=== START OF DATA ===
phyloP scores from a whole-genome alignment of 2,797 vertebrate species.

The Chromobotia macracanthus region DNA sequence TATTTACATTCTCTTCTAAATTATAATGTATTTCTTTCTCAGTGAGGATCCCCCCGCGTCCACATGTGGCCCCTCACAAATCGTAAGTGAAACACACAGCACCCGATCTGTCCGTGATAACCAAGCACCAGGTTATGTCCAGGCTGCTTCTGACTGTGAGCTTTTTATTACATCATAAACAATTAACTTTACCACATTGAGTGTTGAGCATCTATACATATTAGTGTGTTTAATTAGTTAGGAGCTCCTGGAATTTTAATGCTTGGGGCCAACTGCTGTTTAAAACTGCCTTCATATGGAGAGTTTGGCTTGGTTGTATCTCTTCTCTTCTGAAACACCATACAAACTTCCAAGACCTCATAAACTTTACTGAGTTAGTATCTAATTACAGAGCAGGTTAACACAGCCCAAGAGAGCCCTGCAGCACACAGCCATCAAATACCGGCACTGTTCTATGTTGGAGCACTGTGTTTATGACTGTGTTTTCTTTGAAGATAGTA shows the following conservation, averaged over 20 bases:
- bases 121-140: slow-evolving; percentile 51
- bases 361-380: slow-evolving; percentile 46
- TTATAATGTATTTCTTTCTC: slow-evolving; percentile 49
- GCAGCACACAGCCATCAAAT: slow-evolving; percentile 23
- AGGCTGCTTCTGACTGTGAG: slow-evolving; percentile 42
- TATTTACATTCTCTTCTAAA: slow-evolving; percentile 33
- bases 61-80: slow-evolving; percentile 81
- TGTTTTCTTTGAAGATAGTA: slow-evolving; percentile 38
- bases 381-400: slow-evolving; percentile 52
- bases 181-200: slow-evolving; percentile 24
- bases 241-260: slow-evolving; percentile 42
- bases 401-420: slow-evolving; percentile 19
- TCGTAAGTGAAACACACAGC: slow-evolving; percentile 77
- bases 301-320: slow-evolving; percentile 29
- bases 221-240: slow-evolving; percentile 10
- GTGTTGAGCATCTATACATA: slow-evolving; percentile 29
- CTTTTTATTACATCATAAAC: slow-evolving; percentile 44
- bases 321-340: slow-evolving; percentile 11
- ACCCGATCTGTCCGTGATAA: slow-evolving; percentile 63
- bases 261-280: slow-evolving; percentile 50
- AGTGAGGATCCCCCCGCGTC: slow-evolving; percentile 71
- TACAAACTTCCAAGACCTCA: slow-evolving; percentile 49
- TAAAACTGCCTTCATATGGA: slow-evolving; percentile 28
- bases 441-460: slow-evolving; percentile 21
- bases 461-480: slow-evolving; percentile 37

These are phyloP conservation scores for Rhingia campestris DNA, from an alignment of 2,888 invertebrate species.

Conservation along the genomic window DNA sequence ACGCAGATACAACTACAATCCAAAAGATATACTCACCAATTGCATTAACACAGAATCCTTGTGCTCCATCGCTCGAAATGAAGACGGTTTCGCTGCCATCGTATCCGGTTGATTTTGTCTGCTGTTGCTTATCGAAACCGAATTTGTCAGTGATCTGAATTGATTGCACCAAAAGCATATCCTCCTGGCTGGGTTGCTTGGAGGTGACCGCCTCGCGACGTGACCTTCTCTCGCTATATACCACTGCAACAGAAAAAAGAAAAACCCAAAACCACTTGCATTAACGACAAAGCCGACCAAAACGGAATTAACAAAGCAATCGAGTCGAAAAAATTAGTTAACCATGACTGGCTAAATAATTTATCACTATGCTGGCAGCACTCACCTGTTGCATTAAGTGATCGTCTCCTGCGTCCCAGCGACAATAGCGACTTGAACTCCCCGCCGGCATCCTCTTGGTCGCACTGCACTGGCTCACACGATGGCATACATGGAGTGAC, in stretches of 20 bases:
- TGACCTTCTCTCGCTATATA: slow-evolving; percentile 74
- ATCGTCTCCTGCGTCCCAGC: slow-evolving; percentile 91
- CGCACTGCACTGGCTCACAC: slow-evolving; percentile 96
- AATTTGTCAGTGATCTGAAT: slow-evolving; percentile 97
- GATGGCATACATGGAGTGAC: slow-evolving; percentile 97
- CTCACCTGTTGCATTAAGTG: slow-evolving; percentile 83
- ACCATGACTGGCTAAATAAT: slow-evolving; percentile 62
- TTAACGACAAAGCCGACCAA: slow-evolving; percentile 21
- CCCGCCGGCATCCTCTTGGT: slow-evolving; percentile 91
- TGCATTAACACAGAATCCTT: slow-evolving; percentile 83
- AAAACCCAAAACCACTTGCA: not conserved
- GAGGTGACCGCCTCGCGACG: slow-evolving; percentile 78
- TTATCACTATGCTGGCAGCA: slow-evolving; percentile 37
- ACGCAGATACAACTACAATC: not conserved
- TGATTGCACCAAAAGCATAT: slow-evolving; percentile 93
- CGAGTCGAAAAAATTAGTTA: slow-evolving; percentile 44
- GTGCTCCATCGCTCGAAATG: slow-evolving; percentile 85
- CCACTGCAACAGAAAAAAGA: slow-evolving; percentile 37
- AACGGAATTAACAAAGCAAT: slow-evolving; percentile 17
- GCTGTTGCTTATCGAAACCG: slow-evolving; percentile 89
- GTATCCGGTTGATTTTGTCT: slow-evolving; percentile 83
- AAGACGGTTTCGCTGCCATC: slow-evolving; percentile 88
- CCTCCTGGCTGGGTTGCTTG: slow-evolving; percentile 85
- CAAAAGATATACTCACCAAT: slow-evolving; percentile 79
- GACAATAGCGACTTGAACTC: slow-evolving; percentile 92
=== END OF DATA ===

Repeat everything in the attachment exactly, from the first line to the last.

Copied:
phyloP scores from a whole-genome alignment of 2,797 vertebrate species.

The Chromobotia macracanthus region DNA sequence TATTTACATTCTCTTCTAAATTATAATGTATTTCTTTCTCAGTGAGGATCCCCCCGCGTCCACATGTGGCCCCTCACAAATCGTAAGTGAAACACACAGCACCCGATCTGTCCGTGATAACCAAGCACCAGGTTATGTCCAGGCTGCTTCTGACTGTGAGCTTTTTATTACATCATAAACAATTAACTTTACCACATTGAGTGTTGAGCATCTATACATATTAGTGTGTTTAATTAGTTAGGAGCTCCTGGAATTTTAATGCTTGGGGCCAACTGCTGTTTAAAACTGCCTTCATATGGAGAGTTTGGCTTGGTTGTATCTCTTCTCTTCTGAAACACCATACAAACTTCCAAGACCTCATAAACTTTACTGAGTTAGTATCTAATTACAGAGCAGGTTAACACAGCCCAAGAGAGCCCTGCAGCACACAGCCATCAAATACCGGCACTGTTCTATGTTGGAGCACTGTGTTTATGACTGTGTTTTCTTTGAAGATAGTA shows the following conservation, averaged over 20 bases:
- bases 121-140: slow-evolving; percentile 51
- bases 361-380: slow-evolving; percentile 46
- TTATAATGTATTTCTTTCTC: slow-evolving; percentile 49
- GCAGCACACAGCCATCAAAT: slow-evolving; percentile 23
- AGGCTGCTTCTGACTGTGAG: slow-evolving; percentile 42
- TATTTACATTCTCTTCTAAA: slow-evolving; percentile 33
- bases 61-80: slow-evolving; percentile 81
- TGTTTTCTTTGAAGATAGTA: slow-evolving; percentile 38
- bases 381-400: slow-evolving; percentile 52
- bases 181-200: slow-evolving; percentile 24
- bases 241-260: slow-evolving; percentile 42
- bases 401-420: slow-evolving; percentile 19
- TCGTAAGTGAAACACACAGC: slow-evolving; percentile 77
- bases 301-320: slow-evolving; percentile 29
- bases 221-240: slow-evolving; percentile 10
- GTGTTGAGCATCTATACATA: slow-evolving; percentile 29
- CTTTTTATTACATCATAAAC: slow-evolving; percentile 44
- bases 321-340: slow-evolving; percentile 11
- ACCCGATCTGTCCGTGATAA: slow-evolving; percentile 63
- bases 261-280: slow-evolving; percentile 50
- AGTGAGGATCCCCCCGCGTC: slow-evolving; percentile 71
- TACAAACTTCCAAGACCTCA: slow-evolving; percentile 49
- TAAAACTGCCTTCATATGGA: slow-evolving; percentile 28
- bases 441-460: slow-evolving; percentile 21
- bases 461-480: slow-evolving; percentile 37

These are phyloP conservation scores for Rhingia campestris DNA, from an alignment of 2,888 invertebrate species.

Conservation along the genomic window DNA sequence ACGCAGATACAACTACAATCCAAAAGATATACTCACCAATTGCATTAACACAGAATCCTTGTGCTCCATCGCTCGAAATGAAGACGGTTTCGCTGCCATCGTATCCGGTTGATTTTGTCTGCTGTTGCTTATCGAAACCGAATTTGTCAGTGATCTGAATTGATTGCACCAAAAGCATATCCTCCTGGCTGGGTTGCTTGGAGGTGACCGCCTCGCGACGTGACCTTCTCTCGCTATATACCACTGCAACAGAAAAAAGAAAAACCCAAAACCACTTGCATTAACGACAAAGCCGACCAAAACGGAATTAACAAAGCAATCGAGTCGAAAAAATTAGTTAACCATGACTGGCTAAATAATTTATCACTATGCTGGCAGCACTCACCTGTTGCATTAAGTGATCGTCTCCTGCGTCCCAGCGACAATAGCGACTTGAACTCCCCGCCGGCATCCTCTTGGTCGCACTGCACTGGCTCACACGATGGCATACATGGAGTGAC, in stretches of 20 bases:
- TGACCTTCTCTCGCTATATA: slow-evolving; percentile 74
- ATCGTCTCCTGCGTCCCAGC: slow-evolving; percentile 91
- CGCACTGCACTGGCTCACAC: slow-evolving; percentile 96
- AATTTGTCAGTGATCTGAAT: slow-evolving; percentile 97
- GATGGCATACATGGAGTGAC: slow-evolving; percentile 97
- CTCACCTGTTGCATTAAGTG: slow-evolving; percentile 83
- ACCATGACTGGCTAAATAAT: slow-evolving; percentile 62
- TTAACGACAAAGCCGACCAA: slow-evolving; percentile 21
- CCCGCCGGCATCCTCTTGGT: slow-evolving; percentile 91
- TGCATTAACACAGAATCCTT: slow-evolving; percentile 83
- AAAACCCAAAACCACTTGCA: not conserved
- GAGGTGACCGCCTCGCGACG: slow-evolving; percentile 78
- TTATCACTATGCTGGCAGCA: slow-evolving; percentile 37
- ACGCAGATACAACTACAATC: not conserved
- TGATTGCACCAAAAGCATAT: slow-evolving; percentile 93
- CGAGTCGAAAAAATTAGTTA: slow-evolving; percentile 44
- GTGCTCCATCGCTCGAAATG: slow-evolving; percentile 85
- CCACTGCAACAGAAAAAAGA: slow-evolving; percentile 37
- AACGGAATTAACAAAGCAAT: slow-evolving; percentile 17
- GCTGTTGCTTATCGAAACCG: slow-evolving; percentile 89
- GTATCCGGTTGATTTTGTCT: slow-evolving; percentile 83
- AAGACGGTTTCGCTGCCATC: slow-evolving; percentile 88
- CCTCCTGGCTGGGTTGCTTG: slow-evolving; percentile 85
- CAAAAGATATACTCACCAAT: slow-evolving; percentile 79
- GACAATAGCGACTTGAACTC: slow-evolving; percentile 92